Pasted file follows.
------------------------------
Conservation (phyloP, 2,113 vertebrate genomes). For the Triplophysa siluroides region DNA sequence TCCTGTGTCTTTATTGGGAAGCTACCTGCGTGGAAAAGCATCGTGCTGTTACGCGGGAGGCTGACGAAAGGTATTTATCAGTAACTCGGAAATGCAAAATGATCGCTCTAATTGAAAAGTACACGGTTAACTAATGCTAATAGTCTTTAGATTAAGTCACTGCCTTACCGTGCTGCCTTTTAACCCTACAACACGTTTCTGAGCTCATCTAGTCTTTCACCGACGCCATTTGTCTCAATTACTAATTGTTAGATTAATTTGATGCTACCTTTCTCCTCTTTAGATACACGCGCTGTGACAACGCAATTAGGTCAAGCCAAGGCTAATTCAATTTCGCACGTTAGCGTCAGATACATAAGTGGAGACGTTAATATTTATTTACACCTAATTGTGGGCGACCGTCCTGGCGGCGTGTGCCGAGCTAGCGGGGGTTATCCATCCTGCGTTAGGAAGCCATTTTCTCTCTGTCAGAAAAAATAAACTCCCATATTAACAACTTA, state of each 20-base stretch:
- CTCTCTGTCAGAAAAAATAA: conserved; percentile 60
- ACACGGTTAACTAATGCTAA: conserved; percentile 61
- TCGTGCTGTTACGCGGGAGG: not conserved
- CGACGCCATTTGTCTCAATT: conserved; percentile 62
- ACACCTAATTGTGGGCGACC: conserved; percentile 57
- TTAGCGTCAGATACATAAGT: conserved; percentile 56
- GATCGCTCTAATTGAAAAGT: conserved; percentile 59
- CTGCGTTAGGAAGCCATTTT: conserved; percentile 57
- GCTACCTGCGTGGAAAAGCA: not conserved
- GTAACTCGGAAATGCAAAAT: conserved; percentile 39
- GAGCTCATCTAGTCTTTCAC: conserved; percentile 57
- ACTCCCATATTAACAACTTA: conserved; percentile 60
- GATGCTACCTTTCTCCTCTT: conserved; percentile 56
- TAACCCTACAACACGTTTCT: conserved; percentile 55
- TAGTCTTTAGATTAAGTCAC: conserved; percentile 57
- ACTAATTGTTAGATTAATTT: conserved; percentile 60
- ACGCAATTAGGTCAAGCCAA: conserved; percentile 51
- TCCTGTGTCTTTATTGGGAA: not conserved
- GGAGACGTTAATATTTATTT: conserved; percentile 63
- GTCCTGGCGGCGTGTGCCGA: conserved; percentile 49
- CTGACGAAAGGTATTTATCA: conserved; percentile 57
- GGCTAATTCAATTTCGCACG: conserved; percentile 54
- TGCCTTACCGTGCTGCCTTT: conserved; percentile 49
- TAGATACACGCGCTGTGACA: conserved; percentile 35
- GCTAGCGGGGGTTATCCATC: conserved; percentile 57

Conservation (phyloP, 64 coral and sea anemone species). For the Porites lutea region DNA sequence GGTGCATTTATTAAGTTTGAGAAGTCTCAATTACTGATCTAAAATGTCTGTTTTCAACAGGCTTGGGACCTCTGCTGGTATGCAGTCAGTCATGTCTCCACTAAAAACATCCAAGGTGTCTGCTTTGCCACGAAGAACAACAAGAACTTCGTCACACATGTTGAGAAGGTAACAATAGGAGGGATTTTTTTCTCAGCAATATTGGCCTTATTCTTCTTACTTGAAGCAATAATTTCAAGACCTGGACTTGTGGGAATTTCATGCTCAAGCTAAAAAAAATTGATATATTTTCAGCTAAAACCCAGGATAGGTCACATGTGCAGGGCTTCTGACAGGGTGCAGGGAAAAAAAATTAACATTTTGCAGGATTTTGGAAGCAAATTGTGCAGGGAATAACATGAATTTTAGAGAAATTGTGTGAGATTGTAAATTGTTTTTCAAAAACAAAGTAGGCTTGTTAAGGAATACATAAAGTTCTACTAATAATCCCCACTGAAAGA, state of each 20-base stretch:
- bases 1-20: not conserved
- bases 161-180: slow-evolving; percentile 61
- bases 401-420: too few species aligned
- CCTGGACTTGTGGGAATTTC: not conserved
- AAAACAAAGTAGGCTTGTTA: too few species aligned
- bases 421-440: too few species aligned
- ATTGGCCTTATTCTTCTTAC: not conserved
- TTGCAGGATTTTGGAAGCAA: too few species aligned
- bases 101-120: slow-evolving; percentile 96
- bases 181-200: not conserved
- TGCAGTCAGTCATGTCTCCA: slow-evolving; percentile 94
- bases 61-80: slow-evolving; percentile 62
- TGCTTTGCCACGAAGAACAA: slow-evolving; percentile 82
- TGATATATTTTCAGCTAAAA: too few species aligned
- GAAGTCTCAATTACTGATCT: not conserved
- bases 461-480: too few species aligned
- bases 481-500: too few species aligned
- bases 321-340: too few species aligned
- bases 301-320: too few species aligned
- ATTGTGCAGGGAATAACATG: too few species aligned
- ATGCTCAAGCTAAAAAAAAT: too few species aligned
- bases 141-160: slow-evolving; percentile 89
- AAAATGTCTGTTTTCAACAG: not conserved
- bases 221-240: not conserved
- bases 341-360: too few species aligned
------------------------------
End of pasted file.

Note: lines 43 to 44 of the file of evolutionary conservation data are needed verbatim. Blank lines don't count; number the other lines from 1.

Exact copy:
- bases 461-480: too few species aligned
- bases 481-500: too few species aligned